Science and music learning
I never tire of this video of Bobby McFerrin during his time at TEDx. In less than three minutes, we see the singer teaching, with humor, hundreds of people to sing together a complex piece of music … The video is going to allow us to illustrate an original case of link between music and science
This video amazes me and makes me laugh every time!
The means used by Bobby McFerrin to teach the music are very reduced. He does not speak to the crowd, nor uses words. He just sings and moves on the stage and the appropriation of the music is immediate. A first jump puts the song in movement; a side jump allows people to sing a tone above; a jump on the other side to sing a tone below. Not content with communicating the pleasure to make some music together to his public, Bobby McFerrin makes it with humor and kindness.
The absence of words in his teaching is one of the reasons explaining that this music learning works with crowds worldwide. Another reason is probably due to the fact that the music scale used by Bobby McFerrin to get the crowd to sing along is an almost universal scale of five notes called the pentatonic scale. This scale is indeed used, with nuances, in numerous oriental and western music cultures.
But Bobby McFerrin is not the only one to be interested in the pentatonic scale. The applications of that exceed music. Science is also interested in it for surprising applications. It is what we discovered by using the ideXlab search engine. The search engine quickly allows to get an idea of the state of the knowledge – what science tells us – in highly varied fields, including those related with music, as for example the last discoveries concerning the pentatonic scales.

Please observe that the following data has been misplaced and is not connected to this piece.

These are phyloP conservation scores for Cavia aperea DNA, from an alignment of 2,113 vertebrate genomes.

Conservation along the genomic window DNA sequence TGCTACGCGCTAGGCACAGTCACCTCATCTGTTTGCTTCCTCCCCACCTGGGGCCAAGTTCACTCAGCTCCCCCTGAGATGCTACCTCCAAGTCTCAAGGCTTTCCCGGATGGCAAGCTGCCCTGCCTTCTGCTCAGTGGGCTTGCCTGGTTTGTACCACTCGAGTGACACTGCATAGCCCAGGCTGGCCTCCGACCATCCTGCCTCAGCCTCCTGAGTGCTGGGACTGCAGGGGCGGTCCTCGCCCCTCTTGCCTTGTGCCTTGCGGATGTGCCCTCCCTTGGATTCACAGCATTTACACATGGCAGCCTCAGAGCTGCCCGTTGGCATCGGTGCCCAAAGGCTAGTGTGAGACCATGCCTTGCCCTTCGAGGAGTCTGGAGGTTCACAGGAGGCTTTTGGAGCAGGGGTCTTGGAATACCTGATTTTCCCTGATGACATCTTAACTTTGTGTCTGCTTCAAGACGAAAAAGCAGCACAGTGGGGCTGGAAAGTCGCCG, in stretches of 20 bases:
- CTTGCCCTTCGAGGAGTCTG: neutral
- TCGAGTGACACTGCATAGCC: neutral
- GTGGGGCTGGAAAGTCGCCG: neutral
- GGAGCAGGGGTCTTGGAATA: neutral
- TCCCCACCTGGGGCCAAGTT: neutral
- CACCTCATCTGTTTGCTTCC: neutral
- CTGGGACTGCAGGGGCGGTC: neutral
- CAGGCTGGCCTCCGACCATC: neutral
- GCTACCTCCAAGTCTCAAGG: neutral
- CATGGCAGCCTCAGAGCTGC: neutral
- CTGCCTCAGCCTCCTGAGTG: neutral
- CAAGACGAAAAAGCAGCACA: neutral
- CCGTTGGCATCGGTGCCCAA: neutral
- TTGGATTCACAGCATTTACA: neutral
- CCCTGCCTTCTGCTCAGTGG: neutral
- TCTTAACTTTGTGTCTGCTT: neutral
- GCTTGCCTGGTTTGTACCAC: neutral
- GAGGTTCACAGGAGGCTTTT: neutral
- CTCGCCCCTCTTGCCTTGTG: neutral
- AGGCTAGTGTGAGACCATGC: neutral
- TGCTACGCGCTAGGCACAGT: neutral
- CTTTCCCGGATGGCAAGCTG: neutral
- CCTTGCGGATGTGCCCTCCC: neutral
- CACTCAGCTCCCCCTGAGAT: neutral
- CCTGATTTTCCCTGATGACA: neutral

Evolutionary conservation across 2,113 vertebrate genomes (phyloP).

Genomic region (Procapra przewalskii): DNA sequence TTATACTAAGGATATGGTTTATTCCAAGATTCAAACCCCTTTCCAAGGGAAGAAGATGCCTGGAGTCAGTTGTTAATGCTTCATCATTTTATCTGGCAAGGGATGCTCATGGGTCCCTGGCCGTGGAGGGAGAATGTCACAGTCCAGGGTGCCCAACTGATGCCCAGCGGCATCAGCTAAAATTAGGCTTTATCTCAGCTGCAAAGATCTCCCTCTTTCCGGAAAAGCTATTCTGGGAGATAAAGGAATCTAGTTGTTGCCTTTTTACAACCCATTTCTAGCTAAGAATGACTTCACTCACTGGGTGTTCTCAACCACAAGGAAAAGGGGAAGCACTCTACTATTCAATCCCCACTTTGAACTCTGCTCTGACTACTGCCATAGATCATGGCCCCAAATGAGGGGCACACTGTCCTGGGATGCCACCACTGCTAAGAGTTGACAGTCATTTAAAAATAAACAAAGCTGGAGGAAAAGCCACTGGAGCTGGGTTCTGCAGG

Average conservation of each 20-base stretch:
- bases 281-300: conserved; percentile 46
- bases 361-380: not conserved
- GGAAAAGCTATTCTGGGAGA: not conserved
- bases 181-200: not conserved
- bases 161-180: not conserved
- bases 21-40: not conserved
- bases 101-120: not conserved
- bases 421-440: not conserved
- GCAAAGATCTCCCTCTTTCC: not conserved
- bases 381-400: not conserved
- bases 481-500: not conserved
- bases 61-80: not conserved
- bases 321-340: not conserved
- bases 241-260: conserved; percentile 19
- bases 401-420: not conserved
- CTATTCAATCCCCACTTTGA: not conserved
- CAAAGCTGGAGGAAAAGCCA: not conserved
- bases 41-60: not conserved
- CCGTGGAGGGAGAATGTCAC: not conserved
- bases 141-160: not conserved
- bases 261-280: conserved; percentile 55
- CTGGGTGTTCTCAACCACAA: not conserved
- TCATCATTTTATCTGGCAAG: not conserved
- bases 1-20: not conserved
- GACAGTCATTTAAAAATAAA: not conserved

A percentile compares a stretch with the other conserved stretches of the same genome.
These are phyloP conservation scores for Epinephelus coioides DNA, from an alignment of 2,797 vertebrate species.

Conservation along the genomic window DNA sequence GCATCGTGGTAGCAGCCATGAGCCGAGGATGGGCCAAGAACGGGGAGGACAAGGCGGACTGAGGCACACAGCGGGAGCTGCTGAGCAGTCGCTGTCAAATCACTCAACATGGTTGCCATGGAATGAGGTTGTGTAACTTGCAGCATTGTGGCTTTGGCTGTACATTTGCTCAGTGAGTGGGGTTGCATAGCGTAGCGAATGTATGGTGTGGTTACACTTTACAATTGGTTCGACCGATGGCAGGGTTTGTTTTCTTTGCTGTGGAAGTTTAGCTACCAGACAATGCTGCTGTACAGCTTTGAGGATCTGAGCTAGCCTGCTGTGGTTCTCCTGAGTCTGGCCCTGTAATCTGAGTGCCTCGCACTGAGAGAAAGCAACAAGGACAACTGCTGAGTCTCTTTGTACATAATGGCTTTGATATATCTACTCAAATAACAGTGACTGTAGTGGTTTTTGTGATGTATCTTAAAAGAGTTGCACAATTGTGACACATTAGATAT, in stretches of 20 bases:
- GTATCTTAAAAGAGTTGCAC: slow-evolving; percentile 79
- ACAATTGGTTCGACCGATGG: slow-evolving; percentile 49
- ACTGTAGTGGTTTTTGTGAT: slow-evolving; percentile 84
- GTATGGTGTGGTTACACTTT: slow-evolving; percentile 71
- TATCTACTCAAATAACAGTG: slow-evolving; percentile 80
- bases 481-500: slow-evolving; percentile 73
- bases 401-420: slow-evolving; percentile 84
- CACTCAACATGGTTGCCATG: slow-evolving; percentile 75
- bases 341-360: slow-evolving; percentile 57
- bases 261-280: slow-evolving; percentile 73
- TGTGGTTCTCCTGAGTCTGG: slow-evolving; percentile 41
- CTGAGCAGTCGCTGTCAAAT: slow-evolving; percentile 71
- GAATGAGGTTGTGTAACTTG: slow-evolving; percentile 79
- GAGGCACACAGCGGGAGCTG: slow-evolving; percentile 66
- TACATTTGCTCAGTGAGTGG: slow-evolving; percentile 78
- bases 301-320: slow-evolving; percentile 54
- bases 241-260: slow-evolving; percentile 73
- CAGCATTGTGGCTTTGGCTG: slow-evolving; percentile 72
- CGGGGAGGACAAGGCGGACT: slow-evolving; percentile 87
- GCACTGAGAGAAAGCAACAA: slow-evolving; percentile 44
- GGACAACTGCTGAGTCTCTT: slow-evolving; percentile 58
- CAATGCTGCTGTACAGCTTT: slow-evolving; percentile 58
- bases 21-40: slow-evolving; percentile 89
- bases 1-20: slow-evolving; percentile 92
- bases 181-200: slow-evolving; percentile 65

Let us see an example of what science tells us.
A team of neuroscientists at the University of Chengdu and Shanghai Academy of Sciences in China “listen” to the activity of the brain by translating it in the form of music. To do it, they measure the electroencephalogram (EEG) and translate it into musical notes among which the height, the duration and the intensity are calculated by a mathematical processing of the EEG. In recent works, they applied this music production method separately to the right hemisphere and to the left hemisphere of the brain, and then they stacked the melodic lines of both hemispheres. They used successively a heptatonic scale (scale with 7 tones, the most used in western music: do re mi fa sol la si) and a pentatonic sale. Their results demonstrate, by applying this technique to sleeping patients, that the pentatonic scale leads to better differentiation of sleep cycle phases. It also produces music – generated brain waves -which is more harmonious than the heptatonic scale! They don’t comment on whether science so demonstrates that the pentatonic scale is more harmonious or universal than the heptatonic one.
Of course, this work does not explain the effectiveness of learning proposed by Bobby McFerrin. But they illustrate the growing links between music and science, be they cognitive, medical, physical, etc.
One wonders who benefits from these links: artistic practice, by injection of new knowledge as we have seen in this example about the music, or rather the science which is enriched by poetry and humanity?